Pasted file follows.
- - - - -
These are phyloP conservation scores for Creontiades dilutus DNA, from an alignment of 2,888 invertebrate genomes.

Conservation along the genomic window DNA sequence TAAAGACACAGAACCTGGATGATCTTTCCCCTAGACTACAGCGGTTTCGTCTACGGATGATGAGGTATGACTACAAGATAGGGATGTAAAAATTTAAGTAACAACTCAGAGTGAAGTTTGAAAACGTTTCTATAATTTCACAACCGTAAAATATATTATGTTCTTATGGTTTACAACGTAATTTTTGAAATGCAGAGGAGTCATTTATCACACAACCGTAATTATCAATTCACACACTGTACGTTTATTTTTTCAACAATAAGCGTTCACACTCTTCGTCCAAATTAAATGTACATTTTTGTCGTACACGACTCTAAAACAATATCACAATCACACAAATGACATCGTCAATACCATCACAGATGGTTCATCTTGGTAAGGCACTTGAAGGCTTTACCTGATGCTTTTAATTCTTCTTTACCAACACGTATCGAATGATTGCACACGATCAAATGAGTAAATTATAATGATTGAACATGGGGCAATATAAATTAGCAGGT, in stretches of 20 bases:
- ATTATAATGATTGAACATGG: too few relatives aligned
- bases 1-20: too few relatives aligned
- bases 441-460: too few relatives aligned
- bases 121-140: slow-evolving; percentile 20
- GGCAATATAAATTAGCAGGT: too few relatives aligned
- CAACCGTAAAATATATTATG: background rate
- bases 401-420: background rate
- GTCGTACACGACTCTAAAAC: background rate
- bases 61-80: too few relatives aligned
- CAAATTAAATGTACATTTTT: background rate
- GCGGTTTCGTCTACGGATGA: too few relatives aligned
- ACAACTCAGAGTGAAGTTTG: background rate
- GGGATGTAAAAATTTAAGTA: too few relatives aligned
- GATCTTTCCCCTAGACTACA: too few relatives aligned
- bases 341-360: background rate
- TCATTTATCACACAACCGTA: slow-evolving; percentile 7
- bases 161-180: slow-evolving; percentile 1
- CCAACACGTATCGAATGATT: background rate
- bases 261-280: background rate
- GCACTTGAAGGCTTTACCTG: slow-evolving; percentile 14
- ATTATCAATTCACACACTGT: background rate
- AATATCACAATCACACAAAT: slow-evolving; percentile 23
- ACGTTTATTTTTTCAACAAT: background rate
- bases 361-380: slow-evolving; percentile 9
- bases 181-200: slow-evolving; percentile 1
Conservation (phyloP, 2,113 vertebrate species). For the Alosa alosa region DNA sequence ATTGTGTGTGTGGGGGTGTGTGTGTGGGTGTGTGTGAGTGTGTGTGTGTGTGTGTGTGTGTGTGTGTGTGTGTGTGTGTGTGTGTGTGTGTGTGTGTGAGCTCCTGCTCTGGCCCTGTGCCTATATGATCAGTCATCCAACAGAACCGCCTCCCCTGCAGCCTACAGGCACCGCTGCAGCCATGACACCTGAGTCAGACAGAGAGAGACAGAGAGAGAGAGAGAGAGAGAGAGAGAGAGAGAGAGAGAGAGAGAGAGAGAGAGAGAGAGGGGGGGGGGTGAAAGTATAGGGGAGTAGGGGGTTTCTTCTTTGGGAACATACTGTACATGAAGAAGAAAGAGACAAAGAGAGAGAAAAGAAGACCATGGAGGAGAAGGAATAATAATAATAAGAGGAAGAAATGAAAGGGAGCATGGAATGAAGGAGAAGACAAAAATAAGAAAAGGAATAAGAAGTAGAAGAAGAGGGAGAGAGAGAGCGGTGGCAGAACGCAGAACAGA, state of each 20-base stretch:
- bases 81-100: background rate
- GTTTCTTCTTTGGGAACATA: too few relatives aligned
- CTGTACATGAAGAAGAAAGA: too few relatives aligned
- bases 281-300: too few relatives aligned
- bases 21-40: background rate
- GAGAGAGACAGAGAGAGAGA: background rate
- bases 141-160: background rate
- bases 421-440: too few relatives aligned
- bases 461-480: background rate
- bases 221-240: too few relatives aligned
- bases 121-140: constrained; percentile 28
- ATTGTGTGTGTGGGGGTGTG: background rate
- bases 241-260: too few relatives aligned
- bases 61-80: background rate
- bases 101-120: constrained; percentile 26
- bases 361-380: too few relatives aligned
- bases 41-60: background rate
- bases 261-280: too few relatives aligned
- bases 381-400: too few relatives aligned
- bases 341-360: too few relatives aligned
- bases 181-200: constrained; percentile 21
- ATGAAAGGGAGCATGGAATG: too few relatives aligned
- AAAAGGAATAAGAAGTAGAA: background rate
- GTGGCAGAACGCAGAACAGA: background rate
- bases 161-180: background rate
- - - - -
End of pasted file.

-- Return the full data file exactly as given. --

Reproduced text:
These are phyloP conservation scores for Creontiades dilutus DNA, from an alignment of 2,888 invertebrate genomes.

Conservation along the genomic window DNA sequence TAAAGACACAGAACCTGGATGATCTTTCCCCTAGACTACAGCGGTTTCGTCTACGGATGATGAGGTATGACTACAAGATAGGGATGTAAAAATTTAAGTAACAACTCAGAGTGAAGTTTGAAAACGTTTCTATAATTTCACAACCGTAAAATATATTATGTTCTTATGGTTTACAACGTAATTTTTGAAATGCAGAGGAGTCATTTATCACACAACCGTAATTATCAATTCACACACTGTACGTTTATTTTTTCAACAATAAGCGTTCACACTCTTCGTCCAAATTAAATGTACATTTTTGTCGTACACGACTCTAAAACAATATCACAATCACACAAATGACATCGTCAATACCATCACAGATGGTTCATCTTGGTAAGGCACTTGAAGGCTTTACCTGATGCTTTTAATTCTTCTTTACCAACACGTATCGAATGATTGCACACGATCAAATGAGTAAATTATAATGATTGAACATGGGGCAATATAAATTAGCAGGT, in stretches of 20 bases:
- ATTATAATGATTGAACATGG: too few relatives aligned
- bases 1-20: too few relatives aligned
- bases 441-460: too few relatives aligned
- bases 121-140: slow-evolving; percentile 20
- GGCAATATAAATTAGCAGGT: too few relatives aligned
- CAACCGTAAAATATATTATG: background rate
- bases 401-420: background rate
- GTCGTACACGACTCTAAAAC: background rate
- bases 61-80: too few relatives aligned
- CAAATTAAATGTACATTTTT: background rate
- GCGGTTTCGTCTACGGATGA: too few relatives aligned
- ACAACTCAGAGTGAAGTTTG: background rate
- GGGATGTAAAAATTTAAGTA: too few relatives aligned
- GATCTTTCCCCTAGACTACA: too few relatives aligned
- bases 341-360: background rate
- TCATTTATCACACAACCGTA: slow-evolving; percentile 7
- bases 161-180: slow-evolving; percentile 1
- CCAACACGTATCGAATGATT: background rate
- bases 261-280: background rate
- GCACTTGAAGGCTTTACCTG: slow-evolving; percentile 14
- ATTATCAATTCACACACTGT: background rate
- AATATCACAATCACACAAAT: slow-evolving; percentile 23
- ACGTTTATTTTTTCAACAAT: background rate
- bases 361-380: slow-evolving; percentile 9
- bases 181-200: slow-evolving; percentile 1
Conservation (phyloP, 2,113 vertebrate species). For the Alosa alosa region DNA sequence ATTGTGTGTGTGGGGGTGTGTGTGTGGGTGTGTGTGAGTGTGTGTGTGTGTGTGTGTGTGTGTGTGTGTGTGTGTGTGTGTGTGTGTGTGTGTGTGTGAGCTCCTGCTCTGGCCCTGTGCCTATATGATCAGTCATCCAACAGAACCGCCTCCCCTGCAGCCTACAGGCACCGCTGCAGCCATGACACCTGAGTCAGACAGAGAGAGACAGAGAGAGAGAGAGAGAGAGAGAGAGAGAGAGAGAGAGAGAGAGAGAGAGAGAGAGAGAGGGGGGGGGGTGAAAGTATAGGGGAGTAGGGGGTTTCTTCTTTGGGAACATACTGTACATGAAGAAGAAAGAGACAAAGAGAGAGAAAAGAAGACCATGGAGGAGAAGGAATAATAATAATAAGAGGAAGAAATGAAAGGGAGCATGGAATGAAGGAGAAGACAAAAATAAGAAAAGGAATAAGAAGTAGAAGAAGAGGGAGAGAGAGAGCGGTGGCAGAACGCAGAACAGA, state of each 20-base stretch:
- bases 81-100: background rate
- GTTTCTTCTTTGGGAACATA: too few relatives aligned
- CTGTACATGAAGAAGAAAGA: too few relatives aligned
- bases 281-300: too few relatives aligned
- bases 21-40: background rate
- GAGAGAGACAGAGAGAGAGA: background rate
- bases 141-160: background rate
- bases 421-440: too few relatives aligned
- bases 461-480: background rate
- bases 221-240: too few relatives aligned
- bases 121-140: constrained; percentile 28
- ATTGTGTGTGTGGGGGTGTG: background rate
- bases 241-260: too few relatives aligned
- bases 61-80: background rate
- bases 101-120: constrained; percentile 26
- bases 361-380: too few relatives aligned
- bases 41-60: background rate
- bases 261-280: too few relatives aligned
- bases 381-400: too few relatives aligned
- bases 341-360: too few relatives aligned
- bases 181-200: constrained; percentile 21
- ATGAAAGGGAGCATGGAATG: too few relatives aligned
- AAAAGGAATAAGAAGTAGAA: background rate
- GTGGCAGAACGCAGAACAGA: background rate
- bases 161-180: background rate